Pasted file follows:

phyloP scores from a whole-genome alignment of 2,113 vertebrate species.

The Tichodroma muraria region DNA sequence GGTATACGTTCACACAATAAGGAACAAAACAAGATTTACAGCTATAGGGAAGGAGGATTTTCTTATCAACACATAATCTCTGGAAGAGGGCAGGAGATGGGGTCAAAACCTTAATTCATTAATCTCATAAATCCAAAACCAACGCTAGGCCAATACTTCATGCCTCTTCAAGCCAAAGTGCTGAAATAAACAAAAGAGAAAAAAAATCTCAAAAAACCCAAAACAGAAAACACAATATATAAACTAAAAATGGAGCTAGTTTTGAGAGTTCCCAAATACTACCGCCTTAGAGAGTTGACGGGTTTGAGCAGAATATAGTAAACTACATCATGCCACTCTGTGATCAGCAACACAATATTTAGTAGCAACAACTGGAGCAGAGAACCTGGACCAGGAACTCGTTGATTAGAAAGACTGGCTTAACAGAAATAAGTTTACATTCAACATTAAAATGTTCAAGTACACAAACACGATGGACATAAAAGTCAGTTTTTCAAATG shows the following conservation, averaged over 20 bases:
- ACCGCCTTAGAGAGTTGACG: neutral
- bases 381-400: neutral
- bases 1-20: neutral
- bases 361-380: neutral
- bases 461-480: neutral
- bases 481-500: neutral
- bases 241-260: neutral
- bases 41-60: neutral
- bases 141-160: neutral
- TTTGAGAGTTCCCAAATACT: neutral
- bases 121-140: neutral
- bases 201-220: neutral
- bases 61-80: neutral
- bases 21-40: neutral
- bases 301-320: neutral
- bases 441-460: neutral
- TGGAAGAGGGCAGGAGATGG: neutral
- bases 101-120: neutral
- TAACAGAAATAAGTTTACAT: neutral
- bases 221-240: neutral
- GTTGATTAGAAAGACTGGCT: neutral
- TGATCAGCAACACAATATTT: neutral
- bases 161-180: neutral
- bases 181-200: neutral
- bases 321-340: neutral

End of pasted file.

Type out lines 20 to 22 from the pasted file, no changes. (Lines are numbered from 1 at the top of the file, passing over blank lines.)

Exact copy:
- bases 101-120: neutral
- TAACAGAAATAAGTTTACAT: neutral
- bases 221-240: neutral